The initiative’s other two recommendations concerned pollution and spirituality.
“We request that the final draft of the energy policy be consistent with health equity, allowing no greater pollution in the Navajo Nation that would be accepted in the wealthiest sections of Farmington, in the heart of Sedona, or in downtown Scottsdale,” the initiative stated.
“We ask that attention and reverence be given to the reality that for the Diné people, clean air, water and land are not commodities to be bargained with, but sacred elements of life to be protected at all costs.”
In July 2011, I talked to Arizona Public Service Tribal Liasion Arbin Trujillo, who was a political appointee of President Sirley. before APS hired him in June 2011. He headed the Division of Natural Resources and was the key person in crafting the Shirley administration’s proposed energy policy.
Trujillo said that he presented the Shirley administration’s energy policy to the World Bank in 2003, where it was praised. But he said it never made it to the Council. “We couldn’t get their attention,” Trujillo said.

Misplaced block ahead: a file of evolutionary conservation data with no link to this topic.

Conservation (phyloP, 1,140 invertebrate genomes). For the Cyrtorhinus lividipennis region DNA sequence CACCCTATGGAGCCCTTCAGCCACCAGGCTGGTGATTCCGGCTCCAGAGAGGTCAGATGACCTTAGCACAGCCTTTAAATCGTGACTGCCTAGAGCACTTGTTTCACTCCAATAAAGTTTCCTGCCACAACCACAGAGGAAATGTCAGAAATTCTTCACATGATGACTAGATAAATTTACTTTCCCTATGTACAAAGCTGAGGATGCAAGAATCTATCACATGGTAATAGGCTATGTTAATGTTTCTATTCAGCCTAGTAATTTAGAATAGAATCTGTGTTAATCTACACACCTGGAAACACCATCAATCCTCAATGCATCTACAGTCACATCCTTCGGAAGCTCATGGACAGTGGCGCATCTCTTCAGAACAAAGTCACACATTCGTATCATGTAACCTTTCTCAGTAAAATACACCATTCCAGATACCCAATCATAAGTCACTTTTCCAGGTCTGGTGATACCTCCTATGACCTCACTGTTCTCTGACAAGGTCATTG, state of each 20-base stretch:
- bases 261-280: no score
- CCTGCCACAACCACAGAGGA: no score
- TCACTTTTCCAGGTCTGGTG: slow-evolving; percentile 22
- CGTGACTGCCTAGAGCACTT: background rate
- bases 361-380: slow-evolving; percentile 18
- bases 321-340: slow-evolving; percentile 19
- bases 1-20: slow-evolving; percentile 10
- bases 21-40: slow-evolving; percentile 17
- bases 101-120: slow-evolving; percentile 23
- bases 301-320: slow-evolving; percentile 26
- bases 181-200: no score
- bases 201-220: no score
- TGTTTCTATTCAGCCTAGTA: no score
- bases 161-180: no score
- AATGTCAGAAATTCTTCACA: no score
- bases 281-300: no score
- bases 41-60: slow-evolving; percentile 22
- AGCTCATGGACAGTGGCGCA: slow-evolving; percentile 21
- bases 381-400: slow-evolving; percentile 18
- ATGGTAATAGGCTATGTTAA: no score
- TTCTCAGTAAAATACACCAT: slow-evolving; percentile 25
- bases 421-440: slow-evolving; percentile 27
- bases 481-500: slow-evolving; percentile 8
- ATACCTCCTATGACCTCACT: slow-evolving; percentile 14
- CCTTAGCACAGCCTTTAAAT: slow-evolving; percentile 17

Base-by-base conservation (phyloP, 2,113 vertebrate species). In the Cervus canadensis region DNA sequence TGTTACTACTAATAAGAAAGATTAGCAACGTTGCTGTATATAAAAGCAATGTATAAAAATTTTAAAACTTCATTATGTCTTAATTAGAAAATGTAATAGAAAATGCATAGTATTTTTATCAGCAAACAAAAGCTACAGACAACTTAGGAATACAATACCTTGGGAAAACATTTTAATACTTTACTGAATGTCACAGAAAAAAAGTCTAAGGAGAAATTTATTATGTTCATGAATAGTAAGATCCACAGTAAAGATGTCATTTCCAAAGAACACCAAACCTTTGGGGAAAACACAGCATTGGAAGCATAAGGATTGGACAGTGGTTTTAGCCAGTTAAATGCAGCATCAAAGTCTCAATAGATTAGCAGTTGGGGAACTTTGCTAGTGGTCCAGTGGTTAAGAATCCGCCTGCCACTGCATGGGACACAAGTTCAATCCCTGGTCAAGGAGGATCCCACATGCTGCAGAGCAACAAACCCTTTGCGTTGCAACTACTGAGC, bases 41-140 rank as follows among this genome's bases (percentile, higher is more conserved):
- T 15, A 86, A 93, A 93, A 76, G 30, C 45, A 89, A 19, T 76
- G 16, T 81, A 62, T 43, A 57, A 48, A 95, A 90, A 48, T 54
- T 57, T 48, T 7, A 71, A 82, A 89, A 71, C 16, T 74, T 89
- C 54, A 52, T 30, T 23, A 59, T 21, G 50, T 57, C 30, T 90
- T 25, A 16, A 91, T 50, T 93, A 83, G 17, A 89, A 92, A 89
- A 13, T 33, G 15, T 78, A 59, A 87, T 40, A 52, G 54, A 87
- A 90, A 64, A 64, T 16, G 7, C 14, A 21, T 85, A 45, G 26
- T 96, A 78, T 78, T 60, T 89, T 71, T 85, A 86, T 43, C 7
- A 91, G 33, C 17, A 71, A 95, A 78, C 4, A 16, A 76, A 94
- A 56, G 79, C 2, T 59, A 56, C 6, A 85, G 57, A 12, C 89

He added that Shirley’s 2003 policy is part of Shelly’s energy policy.
Since 2001, the Navajo Nation/Tribe has attempted to update the 1980 Energy Policy. In 2005, the Council approved the Dine’ Natural Resources Protection Act, which bans uranium mining and processing.
Proposed 2013 Energy Policy legislation minus the actual proposed E-Policy:
Prez Shelly’s proposed E-Policy that he presented in June 2011
This is the comments from Dine’ Policy Institute on the June 2011 E-Policy
Dine’ Natural Resources Protection Act
Navajo Tribal Utility Authority Wind Energy Study, November 2012